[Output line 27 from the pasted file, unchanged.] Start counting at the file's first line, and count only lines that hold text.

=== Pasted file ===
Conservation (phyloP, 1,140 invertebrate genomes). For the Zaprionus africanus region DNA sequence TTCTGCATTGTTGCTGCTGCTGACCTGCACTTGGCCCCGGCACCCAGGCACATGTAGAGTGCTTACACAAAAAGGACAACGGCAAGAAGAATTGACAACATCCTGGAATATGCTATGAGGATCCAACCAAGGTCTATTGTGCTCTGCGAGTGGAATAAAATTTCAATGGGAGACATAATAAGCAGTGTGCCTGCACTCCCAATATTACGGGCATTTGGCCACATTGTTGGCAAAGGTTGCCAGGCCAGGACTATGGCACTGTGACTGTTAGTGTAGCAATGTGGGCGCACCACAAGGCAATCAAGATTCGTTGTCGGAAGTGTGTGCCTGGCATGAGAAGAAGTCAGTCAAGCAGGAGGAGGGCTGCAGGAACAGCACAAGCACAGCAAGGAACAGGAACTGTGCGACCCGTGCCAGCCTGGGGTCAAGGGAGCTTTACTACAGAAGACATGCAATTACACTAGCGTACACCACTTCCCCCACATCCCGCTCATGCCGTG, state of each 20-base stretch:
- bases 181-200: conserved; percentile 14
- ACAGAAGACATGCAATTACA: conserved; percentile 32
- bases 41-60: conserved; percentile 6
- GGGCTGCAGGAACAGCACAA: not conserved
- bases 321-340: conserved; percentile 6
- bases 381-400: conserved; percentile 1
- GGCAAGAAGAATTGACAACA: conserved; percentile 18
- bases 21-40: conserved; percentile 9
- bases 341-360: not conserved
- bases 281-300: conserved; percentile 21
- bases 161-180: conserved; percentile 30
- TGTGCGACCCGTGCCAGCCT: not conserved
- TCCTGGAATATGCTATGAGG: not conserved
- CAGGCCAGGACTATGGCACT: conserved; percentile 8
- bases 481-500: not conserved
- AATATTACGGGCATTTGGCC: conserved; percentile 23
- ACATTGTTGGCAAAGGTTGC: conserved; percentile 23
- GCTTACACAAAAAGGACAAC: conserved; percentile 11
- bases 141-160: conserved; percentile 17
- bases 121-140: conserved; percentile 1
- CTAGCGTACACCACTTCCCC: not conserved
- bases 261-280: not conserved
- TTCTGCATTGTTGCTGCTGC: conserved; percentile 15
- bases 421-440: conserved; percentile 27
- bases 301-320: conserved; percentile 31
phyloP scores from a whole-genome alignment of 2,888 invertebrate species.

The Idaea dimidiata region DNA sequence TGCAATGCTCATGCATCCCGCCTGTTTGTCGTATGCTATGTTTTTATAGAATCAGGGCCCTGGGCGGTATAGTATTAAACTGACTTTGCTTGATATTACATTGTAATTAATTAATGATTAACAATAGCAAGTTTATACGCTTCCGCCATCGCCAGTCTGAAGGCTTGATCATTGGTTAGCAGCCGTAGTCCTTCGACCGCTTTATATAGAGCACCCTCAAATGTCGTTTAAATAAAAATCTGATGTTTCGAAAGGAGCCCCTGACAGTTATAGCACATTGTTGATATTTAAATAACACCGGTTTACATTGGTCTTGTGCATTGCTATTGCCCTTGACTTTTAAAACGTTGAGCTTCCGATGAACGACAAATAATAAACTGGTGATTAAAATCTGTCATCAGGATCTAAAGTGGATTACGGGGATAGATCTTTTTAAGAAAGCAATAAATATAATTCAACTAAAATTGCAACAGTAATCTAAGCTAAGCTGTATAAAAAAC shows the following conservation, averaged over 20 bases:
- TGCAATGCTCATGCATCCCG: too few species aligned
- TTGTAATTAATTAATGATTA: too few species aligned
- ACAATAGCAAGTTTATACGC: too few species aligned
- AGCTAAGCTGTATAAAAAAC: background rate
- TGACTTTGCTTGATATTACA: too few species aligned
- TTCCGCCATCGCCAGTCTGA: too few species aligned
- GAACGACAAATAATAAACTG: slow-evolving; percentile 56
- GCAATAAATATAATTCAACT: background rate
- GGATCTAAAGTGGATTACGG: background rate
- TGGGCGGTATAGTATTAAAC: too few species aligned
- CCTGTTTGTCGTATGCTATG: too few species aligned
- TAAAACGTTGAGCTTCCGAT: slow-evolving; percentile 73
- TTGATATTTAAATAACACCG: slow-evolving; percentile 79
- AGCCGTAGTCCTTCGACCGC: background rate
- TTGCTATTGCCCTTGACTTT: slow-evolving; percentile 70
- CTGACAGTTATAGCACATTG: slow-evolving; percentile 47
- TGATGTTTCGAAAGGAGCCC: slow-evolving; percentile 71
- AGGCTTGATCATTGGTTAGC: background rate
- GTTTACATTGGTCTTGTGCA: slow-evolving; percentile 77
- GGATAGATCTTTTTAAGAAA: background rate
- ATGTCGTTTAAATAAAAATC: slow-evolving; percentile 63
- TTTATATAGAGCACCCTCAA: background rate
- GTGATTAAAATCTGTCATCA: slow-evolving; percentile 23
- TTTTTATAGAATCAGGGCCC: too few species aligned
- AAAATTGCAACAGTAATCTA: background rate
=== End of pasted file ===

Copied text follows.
phyloP scores from a whole-genome alignment of 2,888 invertebrate species.